The Biden administration also reinstituted funding to the Palestinian Authority, which before its suspension was partly used to pay terrorists or the families of terrorists who attacked Israelis and Americans in what was dubbed “pay-for-slay.” During the Obama years, the PA routinely diverted American funds to pay terrorists – until the flow of cash was halted in 2020 by the Taylor Act under former President Trump. After Biden resumed transferring funds to PA-controlled NGOs and programs claimed to be beyond the scope of the Taylor Act, enraged terror victims filed suit in federal court to stop him and Secretary of State Anthony Blinken from bypassing the law and financially enabling terrorism.
The administration’s actions underscore its antipathy for Israel and the unbridled hostility of progressives for the Jewish State. Mr. Biden’s true priorities are also evidenced by his obsessive opposition to PM Netanyahu’s efforts to introduce much needed judicial reforms, his snubbing of Netanyahu as Israel’s head of state, his policies courting Iran publicly and behind the scenes, and his administration’s public embrace of Congressional antisemites, BDS advocates, and anti-Israel zealots.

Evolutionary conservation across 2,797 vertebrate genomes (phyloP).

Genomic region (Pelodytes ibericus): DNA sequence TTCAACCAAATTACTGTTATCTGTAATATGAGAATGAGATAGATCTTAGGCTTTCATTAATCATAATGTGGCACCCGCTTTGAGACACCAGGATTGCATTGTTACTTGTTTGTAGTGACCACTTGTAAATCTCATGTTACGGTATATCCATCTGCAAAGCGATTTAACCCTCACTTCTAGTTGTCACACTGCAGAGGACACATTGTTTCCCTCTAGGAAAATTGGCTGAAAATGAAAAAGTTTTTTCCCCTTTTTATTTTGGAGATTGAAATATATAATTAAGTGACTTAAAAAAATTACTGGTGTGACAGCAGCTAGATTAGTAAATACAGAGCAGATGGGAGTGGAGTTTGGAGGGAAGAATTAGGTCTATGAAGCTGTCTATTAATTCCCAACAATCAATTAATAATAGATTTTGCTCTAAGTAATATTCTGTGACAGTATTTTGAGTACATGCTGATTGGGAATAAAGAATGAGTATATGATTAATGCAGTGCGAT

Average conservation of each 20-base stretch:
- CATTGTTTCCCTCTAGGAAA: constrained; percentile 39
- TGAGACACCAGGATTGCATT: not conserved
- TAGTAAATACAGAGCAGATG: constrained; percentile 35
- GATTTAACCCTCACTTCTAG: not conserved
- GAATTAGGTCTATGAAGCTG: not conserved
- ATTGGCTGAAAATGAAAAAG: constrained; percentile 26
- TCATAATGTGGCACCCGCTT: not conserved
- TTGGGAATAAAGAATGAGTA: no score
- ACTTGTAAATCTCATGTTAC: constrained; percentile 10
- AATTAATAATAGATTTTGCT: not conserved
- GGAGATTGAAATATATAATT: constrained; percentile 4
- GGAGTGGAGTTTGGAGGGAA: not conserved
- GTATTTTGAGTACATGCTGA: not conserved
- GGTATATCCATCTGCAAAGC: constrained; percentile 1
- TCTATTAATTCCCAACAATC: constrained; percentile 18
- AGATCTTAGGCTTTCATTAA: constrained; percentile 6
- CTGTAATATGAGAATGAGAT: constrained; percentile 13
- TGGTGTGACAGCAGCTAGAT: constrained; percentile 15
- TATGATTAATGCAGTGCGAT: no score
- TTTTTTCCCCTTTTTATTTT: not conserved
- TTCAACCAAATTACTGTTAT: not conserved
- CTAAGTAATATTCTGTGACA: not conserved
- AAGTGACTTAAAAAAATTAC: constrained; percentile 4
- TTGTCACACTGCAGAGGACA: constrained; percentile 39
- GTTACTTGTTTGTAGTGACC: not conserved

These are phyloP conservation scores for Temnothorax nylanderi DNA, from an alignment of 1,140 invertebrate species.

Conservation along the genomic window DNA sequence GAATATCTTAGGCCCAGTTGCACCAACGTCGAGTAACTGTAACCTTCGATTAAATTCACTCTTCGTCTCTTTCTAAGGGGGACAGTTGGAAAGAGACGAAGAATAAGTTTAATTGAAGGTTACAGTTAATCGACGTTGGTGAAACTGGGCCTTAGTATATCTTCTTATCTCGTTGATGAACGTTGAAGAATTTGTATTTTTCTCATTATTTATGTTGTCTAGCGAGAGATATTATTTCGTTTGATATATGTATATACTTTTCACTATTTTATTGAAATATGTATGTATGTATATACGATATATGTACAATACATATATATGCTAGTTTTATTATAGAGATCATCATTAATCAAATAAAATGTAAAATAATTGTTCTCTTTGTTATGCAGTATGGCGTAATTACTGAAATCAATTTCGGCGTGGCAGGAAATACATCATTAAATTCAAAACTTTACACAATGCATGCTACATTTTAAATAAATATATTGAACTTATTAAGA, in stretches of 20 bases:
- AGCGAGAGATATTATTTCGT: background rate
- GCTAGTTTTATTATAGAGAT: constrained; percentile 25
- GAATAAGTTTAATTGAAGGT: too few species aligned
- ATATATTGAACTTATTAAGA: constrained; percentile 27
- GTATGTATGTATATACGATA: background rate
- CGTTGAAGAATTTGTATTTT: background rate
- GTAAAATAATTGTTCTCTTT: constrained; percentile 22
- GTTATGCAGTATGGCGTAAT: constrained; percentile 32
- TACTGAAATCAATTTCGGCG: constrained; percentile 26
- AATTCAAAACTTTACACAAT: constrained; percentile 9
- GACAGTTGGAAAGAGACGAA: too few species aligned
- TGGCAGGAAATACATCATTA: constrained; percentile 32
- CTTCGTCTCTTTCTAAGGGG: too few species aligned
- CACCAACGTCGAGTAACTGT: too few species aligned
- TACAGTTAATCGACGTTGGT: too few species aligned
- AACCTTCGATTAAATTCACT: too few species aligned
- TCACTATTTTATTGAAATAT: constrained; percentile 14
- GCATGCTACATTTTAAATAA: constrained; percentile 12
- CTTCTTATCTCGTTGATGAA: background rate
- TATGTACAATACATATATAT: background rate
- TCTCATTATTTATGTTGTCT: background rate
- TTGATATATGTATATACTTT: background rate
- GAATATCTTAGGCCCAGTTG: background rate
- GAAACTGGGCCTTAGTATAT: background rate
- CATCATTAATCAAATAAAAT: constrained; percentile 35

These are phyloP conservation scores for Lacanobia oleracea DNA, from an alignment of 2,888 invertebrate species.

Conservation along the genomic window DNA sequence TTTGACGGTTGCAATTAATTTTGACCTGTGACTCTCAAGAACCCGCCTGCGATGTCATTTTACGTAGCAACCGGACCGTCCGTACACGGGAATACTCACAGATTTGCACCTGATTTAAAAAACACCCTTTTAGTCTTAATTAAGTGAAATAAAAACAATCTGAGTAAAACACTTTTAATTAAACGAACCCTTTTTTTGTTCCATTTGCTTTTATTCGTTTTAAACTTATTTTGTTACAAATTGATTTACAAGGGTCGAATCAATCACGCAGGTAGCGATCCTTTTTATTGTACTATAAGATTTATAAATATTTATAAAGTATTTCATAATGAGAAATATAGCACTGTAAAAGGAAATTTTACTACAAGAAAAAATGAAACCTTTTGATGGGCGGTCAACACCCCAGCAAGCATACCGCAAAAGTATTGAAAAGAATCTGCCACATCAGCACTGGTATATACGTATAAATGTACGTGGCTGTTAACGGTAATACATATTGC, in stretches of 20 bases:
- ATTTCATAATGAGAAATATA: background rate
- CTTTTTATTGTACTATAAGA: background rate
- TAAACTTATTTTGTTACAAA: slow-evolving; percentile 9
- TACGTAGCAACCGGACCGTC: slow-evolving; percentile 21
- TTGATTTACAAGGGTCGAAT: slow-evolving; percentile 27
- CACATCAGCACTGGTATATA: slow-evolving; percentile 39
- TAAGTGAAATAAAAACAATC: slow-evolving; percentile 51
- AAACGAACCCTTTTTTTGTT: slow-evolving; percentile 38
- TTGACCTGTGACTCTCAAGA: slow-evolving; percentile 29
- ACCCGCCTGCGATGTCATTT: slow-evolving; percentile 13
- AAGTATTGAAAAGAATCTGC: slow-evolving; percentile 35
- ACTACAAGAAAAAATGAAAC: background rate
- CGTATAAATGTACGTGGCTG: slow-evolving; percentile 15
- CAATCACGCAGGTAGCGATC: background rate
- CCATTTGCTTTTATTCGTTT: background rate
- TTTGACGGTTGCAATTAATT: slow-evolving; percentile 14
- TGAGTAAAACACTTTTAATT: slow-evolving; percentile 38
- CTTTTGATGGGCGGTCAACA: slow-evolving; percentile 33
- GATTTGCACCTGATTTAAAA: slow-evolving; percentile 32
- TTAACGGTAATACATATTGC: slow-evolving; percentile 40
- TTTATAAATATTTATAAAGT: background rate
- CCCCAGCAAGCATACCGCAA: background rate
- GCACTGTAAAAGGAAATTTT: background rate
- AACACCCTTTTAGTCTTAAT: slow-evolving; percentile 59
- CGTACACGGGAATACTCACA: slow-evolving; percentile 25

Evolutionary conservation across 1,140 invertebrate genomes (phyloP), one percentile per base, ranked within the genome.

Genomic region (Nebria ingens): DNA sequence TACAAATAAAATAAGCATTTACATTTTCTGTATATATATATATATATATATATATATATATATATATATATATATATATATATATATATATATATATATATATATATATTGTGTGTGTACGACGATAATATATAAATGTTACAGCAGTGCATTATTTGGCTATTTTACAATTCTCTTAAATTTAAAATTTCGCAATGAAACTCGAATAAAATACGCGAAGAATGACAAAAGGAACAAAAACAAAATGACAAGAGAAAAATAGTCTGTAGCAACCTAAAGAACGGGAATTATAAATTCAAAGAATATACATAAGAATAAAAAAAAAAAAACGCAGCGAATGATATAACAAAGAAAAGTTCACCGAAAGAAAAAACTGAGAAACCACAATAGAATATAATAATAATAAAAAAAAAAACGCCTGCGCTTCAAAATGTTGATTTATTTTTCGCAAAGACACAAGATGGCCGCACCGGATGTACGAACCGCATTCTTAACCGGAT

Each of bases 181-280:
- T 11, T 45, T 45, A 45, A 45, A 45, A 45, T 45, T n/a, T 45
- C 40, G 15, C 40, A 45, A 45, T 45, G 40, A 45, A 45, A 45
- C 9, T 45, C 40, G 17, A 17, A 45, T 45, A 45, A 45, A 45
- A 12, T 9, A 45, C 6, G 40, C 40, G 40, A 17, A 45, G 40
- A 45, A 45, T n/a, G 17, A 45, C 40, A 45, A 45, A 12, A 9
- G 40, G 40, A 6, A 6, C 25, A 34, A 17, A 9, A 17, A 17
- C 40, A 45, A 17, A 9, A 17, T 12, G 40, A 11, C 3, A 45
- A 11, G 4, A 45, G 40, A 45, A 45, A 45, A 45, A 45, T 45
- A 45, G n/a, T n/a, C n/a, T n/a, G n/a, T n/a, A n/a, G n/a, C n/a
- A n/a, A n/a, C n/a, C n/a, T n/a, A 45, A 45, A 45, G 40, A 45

As contentious as these actions are, they have not seemed to cool the ardor of many Jewish Democrats for this president or their party. Indeed, as the administration’s regard for Israel has degenerated and its embrace of antisemites has become more brazen, the party faithful have chosen to remain willfully ignorant – unlike Jewish members of the British Labour Party who staged a protest exodus a few years ago when party leader Jeremy Corbyn spouted and then doubled down on outrageous anti-Israel rhetoric echoing antisemitic tropes.